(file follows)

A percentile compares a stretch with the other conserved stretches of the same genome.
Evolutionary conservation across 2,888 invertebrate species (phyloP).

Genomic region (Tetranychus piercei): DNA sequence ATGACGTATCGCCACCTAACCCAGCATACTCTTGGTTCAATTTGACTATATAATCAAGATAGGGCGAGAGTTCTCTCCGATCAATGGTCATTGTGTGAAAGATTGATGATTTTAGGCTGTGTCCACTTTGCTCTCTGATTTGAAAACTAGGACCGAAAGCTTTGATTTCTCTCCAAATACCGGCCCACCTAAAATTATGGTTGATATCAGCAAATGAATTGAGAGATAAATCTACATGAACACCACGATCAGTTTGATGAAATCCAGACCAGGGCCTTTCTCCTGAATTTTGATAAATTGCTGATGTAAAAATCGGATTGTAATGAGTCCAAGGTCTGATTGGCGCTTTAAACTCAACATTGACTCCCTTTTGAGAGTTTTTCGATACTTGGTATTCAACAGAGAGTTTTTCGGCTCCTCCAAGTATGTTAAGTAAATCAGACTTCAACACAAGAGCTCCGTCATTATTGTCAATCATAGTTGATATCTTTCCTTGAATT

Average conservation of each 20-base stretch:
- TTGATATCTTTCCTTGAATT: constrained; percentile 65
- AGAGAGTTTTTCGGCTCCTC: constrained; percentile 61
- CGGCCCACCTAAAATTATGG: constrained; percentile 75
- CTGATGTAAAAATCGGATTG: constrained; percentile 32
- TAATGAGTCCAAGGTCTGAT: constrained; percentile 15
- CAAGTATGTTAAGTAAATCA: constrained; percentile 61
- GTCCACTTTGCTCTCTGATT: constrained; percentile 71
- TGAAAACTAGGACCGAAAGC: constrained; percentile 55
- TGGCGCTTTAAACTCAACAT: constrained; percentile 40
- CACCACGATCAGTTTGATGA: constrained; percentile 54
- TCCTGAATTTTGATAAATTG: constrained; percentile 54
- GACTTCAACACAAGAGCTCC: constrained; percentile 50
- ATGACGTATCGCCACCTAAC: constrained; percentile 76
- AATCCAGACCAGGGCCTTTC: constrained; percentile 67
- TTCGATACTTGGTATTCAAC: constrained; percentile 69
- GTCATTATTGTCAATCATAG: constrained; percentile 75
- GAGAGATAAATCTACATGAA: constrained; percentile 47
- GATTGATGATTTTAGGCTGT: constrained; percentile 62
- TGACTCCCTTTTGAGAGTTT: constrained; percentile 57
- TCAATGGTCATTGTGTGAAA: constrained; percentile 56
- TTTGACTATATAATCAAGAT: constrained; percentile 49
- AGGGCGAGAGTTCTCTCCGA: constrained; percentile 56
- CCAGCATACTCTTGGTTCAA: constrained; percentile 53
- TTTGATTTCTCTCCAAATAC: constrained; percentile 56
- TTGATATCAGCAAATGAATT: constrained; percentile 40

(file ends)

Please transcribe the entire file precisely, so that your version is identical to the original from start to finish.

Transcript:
A percentile compares a stretch with the other conserved stretches of the same genome.
Evolutionary conservation across 2,888 invertebrate species (phyloP).

Genomic region (Tetranychus piercei): DNA sequence ATGACGTATCGCCACCTAACCCAGCATACTCTTGGTTCAATTTGACTATATAATCAAGATAGGGCGAGAGTTCTCTCCGATCAATGGTCATTGTGTGAAAGATTGATGATTTTAGGCTGTGTCCACTTTGCTCTCTGATTTGAAAACTAGGACCGAAAGCTTTGATTTCTCTCCAAATACCGGCCCACCTAAAATTATGGTTGATATCAGCAAATGAATTGAGAGATAAATCTACATGAACACCACGATCAGTTTGATGAAATCCAGACCAGGGCCTTTCTCCTGAATTTTGATAAATTGCTGATGTAAAAATCGGATTGTAATGAGTCCAAGGTCTGATTGGCGCTTTAAACTCAACATTGACTCCCTTTTGAGAGTTTTTCGATACTTGGTATTCAACAGAGAGTTTTTCGGCTCCTCCAAGTATGTTAAGTAAATCAGACTTCAACACAAGAGCTCCGTCATTATTGTCAATCATAGTTGATATCTTTCCTTGAATT

Average conservation of each 20-base stretch:
- TTGATATCTTTCCTTGAATT: constrained; percentile 65
- AGAGAGTTTTTCGGCTCCTC: constrained; percentile 61
- CGGCCCACCTAAAATTATGG: constrained; percentile 75
- CTGATGTAAAAATCGGATTG: constrained; percentile 32
- TAATGAGTCCAAGGTCTGAT: constrained; percentile 15
- CAAGTATGTTAAGTAAATCA: constrained; percentile 61
- GTCCACTTTGCTCTCTGATT: constrained; percentile 71
- TGAAAACTAGGACCGAAAGC: constrained; percentile 55
- TGGCGCTTTAAACTCAACAT: constrained; percentile 40
- CACCACGATCAGTTTGATGA: constrained; percentile 54
- TCCTGAATTTTGATAAATTG: constrained; percentile 54
- GACTTCAACACAAGAGCTCC: constrained; percentile 50
- ATGACGTATCGCCACCTAAC: constrained; percentile 76
- AATCCAGACCAGGGCCTTTC: constrained; percentile 67
- TTCGATACTTGGTATTCAAC: constrained; percentile 69
- GTCATTATTGTCAATCATAG: constrained; percentile 75
- GAGAGATAAATCTACATGAA: constrained; percentile 47
- GATTGATGATTTTAGGCTGT: constrained; percentile 62
- TGACTCCCTTTTGAGAGTTT: constrained; percentile 57
- TCAATGGTCATTGTGTGAAA: constrained; percentile 56
- TTTGACTATATAATCAAGAT: constrained; percentile 49
- AGGGCGAGAGTTCTCTCCGA: constrained; percentile 56
- CCAGCATACTCTTGGTTCAA: constrained; percentile 53
- TTTGATTTCTCTCCAAATAC: constrained; percentile 56
- TTGATATCAGCAAATGAATT: constrained; percentile 40